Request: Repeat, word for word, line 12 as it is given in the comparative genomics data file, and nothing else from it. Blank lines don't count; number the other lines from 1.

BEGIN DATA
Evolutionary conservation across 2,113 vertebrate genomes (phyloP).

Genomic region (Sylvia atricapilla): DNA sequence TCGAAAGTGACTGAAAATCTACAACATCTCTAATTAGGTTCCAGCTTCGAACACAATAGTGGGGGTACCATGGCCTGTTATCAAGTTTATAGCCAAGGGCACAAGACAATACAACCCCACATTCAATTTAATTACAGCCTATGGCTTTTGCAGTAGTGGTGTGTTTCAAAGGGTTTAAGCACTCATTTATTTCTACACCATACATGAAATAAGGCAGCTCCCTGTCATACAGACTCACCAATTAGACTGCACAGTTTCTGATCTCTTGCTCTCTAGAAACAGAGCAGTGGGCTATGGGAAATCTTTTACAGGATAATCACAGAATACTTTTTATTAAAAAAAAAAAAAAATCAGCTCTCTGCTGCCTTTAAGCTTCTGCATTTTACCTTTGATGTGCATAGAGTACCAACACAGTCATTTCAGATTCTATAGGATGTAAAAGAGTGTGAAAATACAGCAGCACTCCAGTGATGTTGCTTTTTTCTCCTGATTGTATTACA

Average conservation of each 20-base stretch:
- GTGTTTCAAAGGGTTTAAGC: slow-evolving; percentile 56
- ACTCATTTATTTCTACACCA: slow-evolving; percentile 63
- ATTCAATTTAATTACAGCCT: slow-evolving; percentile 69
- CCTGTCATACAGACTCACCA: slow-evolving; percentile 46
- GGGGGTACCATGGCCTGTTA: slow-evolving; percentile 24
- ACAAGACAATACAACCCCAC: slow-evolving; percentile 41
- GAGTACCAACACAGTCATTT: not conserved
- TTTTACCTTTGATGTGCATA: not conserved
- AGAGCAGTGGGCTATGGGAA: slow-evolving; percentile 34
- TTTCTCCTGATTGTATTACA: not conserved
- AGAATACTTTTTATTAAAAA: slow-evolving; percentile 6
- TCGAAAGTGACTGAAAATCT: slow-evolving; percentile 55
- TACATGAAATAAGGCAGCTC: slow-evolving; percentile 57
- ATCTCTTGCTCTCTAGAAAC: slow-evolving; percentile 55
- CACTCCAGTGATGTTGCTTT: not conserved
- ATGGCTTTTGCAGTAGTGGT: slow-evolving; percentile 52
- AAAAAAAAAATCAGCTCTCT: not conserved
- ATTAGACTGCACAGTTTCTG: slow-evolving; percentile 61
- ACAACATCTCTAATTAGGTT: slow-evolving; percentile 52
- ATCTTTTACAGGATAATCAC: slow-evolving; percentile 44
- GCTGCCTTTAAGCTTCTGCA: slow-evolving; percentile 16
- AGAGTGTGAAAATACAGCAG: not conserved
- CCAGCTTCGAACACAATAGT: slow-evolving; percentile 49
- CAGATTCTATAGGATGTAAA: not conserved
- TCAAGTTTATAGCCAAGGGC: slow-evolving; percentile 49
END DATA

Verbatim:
- AGAGCAGTGGGCTATGGGAA: slow-evolving; percentile 34